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Hello All:

I am trying to track down the first digital recordings by all the major European classical labels.

For my ARSC Journal article, I confirmed Decca as being first to make a for-release digital
recording, the New Year's Day 1979 concert in Vienna. Philips followed the next day with Marinner
recording Handel's Opus 3 concerti grossi (although another listmember has pointed out that Philips
lists a different recording date on the CD issue; I will take the word of former Philips executive
Franz van Dongen).  Decca developed their own digital recording system (described in an AES
convention presentation by F.A. (Tony) Griffiths), and Philips used a Sony 1600 system for their
first sessions.

EMI's "Great Recordings of the Century" reissue of Andre Previn's July 2-3, 1979 recording of
Debussy works states in the booklet this was EMI's first digital for-release recording.  The booklet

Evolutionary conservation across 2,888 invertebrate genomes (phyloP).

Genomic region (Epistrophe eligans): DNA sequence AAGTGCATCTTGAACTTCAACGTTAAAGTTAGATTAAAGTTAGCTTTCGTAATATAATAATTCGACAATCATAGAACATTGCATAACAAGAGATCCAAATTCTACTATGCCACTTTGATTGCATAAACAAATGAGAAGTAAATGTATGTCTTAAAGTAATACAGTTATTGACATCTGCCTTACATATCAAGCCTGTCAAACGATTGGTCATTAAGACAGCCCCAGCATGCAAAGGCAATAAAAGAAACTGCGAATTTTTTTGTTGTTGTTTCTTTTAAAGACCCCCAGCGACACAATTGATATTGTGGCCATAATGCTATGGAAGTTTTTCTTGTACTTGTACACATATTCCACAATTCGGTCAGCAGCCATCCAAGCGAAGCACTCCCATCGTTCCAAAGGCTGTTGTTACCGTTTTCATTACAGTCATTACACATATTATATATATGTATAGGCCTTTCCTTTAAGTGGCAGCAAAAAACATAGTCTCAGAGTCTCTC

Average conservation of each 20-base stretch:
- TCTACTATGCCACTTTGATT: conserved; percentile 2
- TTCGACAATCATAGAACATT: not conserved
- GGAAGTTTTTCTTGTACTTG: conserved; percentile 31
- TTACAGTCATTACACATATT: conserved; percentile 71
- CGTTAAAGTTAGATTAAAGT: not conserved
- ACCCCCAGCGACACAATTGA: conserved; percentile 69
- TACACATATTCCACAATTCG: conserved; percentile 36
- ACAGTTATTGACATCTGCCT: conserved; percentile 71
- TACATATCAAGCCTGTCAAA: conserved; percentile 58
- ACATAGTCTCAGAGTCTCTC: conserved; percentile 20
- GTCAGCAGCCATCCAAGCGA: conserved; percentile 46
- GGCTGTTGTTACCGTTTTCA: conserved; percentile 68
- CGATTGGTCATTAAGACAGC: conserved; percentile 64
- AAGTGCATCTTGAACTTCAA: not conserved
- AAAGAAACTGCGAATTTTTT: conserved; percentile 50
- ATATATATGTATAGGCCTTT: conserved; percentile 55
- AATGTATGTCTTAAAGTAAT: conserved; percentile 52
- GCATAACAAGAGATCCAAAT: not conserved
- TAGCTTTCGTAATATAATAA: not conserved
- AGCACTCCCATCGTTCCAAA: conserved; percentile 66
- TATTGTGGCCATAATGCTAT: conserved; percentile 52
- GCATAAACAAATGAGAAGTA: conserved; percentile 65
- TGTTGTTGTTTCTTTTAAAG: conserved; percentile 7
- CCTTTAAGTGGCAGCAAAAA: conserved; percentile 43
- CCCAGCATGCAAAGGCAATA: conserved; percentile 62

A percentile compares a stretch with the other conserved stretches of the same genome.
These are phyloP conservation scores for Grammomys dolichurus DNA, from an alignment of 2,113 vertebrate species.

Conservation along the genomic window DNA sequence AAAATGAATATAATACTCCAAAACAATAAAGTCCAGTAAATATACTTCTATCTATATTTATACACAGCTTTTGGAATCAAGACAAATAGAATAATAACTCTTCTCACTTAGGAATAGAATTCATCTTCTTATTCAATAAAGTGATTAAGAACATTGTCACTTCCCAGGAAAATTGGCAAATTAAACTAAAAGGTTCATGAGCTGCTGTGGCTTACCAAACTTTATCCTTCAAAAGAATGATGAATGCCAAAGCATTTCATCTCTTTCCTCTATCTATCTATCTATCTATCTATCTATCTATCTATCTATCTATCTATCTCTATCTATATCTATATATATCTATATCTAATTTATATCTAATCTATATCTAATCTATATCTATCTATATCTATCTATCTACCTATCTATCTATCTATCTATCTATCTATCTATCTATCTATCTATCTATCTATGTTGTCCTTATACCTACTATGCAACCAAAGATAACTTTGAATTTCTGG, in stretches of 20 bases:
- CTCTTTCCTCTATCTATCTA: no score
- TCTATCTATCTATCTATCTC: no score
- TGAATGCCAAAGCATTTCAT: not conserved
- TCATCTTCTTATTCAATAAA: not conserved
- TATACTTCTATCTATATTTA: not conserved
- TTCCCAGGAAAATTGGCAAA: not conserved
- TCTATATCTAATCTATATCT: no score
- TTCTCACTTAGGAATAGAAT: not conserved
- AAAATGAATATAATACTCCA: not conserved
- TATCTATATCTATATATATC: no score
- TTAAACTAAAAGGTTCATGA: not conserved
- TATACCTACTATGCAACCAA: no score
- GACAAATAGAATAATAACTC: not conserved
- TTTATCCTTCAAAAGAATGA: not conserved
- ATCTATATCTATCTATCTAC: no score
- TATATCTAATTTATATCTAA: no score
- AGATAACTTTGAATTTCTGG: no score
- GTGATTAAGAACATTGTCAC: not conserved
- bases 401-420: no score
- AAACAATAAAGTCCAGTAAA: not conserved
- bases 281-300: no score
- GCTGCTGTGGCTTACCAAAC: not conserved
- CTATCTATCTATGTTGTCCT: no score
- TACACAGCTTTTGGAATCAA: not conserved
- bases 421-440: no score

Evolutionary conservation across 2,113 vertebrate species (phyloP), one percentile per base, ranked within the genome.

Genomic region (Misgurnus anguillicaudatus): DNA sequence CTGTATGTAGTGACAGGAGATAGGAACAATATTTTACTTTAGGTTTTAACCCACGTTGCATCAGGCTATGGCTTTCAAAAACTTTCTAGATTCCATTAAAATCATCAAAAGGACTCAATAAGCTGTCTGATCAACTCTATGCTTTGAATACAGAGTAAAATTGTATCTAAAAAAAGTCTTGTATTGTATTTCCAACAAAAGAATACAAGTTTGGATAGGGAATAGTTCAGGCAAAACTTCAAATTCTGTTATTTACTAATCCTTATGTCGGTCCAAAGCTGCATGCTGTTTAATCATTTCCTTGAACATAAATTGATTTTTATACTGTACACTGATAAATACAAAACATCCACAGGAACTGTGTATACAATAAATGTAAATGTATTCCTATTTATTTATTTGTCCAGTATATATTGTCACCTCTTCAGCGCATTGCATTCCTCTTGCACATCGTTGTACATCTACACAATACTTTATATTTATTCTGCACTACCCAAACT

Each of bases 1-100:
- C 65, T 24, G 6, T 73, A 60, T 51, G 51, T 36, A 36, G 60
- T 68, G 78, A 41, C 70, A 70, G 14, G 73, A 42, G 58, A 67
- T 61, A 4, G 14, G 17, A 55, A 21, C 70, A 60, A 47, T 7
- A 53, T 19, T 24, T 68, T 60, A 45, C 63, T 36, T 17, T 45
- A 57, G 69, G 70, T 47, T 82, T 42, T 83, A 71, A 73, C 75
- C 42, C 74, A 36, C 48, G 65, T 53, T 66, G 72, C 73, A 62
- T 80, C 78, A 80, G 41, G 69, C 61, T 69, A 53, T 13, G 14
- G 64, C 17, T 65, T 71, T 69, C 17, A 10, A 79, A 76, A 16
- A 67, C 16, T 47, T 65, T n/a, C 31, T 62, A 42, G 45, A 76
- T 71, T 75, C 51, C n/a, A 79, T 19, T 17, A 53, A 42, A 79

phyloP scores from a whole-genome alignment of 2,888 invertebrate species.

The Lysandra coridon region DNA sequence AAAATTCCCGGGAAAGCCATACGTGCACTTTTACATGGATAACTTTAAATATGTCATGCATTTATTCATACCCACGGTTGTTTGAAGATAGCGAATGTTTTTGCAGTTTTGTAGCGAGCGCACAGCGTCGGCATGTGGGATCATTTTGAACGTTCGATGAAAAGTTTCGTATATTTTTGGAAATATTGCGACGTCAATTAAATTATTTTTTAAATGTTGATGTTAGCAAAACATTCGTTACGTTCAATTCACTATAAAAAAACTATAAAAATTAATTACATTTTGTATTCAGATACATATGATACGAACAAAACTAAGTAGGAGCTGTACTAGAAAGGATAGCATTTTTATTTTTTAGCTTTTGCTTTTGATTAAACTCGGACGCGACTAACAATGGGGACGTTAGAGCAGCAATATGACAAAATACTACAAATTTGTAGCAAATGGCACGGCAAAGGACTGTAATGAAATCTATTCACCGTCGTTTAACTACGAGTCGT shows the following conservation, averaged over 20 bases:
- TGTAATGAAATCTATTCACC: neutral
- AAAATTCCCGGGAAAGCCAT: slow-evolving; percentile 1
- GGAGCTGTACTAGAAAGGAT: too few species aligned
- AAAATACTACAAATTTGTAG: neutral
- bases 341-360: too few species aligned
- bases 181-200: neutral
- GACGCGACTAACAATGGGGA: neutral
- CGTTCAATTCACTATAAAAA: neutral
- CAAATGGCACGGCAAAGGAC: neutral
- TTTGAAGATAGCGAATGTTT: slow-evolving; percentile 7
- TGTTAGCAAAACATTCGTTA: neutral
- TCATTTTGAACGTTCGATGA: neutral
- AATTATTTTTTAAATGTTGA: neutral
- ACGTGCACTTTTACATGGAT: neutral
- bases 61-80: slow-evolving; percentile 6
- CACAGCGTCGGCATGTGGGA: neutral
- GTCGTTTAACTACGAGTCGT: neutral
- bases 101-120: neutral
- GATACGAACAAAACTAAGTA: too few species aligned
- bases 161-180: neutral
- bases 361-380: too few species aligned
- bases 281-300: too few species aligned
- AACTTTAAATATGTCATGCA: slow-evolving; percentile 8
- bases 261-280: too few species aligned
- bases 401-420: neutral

talks about a videotape-based system sampling at 50khz. Does anyone know any details -- was it a
modified Sony or JVC system or an EMI in-house development? Or was the booklet author wrong about
the sampling rate?

DGG's website:
http://www.deutschegrammophon.eu/about/aboutdgg4.htms?PAGE=page4
states:
"Deutsche Grammophon was the first to enter the (CD) market, when Herbert von Karajan recorded
Richard Strauss's "Eine Alpensinfonie" with the Berlin Philharmonic in 1981 - the first classical
work to find its way on to compact disc."

So was this 1981 Karajan recording DGG's first for-release digital session? And, what equipment did
DGG use in the early days?

Thanks in advance for any/all facts/answers.

-- Tom Fine